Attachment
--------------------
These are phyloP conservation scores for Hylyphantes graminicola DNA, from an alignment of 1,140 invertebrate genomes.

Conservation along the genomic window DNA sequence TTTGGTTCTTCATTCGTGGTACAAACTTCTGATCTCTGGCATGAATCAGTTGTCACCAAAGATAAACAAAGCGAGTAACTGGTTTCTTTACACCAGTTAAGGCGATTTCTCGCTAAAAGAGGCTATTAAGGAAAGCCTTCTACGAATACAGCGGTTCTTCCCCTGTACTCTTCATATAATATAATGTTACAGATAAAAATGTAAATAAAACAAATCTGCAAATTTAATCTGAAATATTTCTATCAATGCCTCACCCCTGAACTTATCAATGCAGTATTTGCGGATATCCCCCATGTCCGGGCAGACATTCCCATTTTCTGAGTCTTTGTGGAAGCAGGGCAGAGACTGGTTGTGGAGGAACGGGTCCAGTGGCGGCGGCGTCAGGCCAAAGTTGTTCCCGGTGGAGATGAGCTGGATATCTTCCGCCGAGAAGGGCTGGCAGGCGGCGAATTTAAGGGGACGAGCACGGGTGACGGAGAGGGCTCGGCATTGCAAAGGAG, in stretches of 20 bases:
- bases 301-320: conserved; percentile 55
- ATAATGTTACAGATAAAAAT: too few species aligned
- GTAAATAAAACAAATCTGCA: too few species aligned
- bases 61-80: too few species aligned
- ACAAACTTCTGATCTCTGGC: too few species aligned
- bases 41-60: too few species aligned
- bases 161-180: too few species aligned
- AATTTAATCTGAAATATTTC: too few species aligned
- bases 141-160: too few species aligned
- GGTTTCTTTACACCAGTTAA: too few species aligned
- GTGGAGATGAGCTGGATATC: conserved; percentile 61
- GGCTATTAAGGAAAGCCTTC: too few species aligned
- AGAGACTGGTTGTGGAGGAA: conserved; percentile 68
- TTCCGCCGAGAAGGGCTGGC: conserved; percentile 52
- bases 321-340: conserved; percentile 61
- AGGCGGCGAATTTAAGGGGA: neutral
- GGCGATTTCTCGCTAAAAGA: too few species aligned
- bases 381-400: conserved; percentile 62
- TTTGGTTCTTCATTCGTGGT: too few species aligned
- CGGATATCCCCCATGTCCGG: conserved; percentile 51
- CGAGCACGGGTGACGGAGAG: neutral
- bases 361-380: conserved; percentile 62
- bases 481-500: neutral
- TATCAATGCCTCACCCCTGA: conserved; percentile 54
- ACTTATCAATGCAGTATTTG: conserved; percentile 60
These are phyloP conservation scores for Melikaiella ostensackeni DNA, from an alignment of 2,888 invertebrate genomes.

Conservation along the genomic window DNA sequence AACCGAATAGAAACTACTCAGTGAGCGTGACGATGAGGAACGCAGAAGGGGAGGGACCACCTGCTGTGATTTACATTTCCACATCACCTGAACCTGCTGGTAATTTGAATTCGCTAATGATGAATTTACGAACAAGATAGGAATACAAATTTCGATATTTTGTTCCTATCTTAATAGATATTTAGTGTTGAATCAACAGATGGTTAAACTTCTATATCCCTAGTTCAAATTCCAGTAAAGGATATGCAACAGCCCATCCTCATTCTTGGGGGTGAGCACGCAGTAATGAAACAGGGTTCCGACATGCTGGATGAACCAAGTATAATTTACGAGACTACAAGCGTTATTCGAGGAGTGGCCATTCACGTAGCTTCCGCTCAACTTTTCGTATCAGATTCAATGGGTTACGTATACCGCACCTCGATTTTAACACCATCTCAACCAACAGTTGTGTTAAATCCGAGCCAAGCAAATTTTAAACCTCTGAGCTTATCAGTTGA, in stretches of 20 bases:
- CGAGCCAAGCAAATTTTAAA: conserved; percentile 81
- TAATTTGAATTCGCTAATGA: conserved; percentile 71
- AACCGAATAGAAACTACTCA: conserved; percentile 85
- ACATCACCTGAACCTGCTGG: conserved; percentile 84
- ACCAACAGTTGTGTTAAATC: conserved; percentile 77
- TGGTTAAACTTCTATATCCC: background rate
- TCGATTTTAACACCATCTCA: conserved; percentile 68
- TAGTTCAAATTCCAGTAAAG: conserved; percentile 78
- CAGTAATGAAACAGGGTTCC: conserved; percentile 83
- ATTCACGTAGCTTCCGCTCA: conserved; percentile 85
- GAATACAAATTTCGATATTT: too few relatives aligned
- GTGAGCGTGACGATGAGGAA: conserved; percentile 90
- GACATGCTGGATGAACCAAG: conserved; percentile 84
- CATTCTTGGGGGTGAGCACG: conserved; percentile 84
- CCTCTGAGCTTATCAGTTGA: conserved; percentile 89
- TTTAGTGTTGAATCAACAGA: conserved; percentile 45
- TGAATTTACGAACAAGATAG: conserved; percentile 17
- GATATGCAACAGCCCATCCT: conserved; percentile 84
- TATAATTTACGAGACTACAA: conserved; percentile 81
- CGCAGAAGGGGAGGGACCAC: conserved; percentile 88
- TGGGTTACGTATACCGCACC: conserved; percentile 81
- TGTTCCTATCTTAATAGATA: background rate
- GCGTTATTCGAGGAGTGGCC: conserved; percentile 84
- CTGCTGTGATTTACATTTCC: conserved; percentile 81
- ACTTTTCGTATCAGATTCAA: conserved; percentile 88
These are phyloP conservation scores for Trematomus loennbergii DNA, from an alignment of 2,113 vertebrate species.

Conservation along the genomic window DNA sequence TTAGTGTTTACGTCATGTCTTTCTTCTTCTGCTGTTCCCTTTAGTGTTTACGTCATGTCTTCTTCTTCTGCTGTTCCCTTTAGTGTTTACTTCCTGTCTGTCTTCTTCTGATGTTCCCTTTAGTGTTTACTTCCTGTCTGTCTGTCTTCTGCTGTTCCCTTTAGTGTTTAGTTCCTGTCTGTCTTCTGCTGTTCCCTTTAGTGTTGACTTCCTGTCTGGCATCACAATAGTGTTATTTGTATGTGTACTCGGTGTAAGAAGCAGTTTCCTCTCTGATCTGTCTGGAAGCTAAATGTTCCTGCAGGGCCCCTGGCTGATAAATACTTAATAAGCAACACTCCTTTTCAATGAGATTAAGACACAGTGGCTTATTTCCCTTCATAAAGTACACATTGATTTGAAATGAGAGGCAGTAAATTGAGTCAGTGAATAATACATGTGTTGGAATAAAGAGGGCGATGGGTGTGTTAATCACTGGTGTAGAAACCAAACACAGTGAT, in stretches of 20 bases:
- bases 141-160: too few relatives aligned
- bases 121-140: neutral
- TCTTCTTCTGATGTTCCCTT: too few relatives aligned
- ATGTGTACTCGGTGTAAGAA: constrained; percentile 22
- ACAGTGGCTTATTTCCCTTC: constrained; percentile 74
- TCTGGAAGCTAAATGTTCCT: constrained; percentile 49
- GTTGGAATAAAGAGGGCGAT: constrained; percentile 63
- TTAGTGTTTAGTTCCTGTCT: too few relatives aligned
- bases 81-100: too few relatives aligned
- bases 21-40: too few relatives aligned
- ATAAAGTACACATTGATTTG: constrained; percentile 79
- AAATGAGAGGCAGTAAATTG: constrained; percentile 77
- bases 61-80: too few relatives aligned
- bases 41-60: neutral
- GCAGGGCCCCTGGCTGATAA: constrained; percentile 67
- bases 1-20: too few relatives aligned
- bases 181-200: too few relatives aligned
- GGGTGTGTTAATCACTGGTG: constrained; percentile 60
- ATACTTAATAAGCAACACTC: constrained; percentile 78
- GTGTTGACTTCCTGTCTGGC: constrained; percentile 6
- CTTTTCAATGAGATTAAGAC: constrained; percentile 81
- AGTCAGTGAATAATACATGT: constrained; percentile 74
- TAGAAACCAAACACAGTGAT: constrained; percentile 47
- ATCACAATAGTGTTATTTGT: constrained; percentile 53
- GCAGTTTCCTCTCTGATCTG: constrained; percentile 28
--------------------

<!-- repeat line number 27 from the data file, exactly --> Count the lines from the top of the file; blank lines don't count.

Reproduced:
- ACTTATCAATGCAGTATTTG: conserved; percentile 60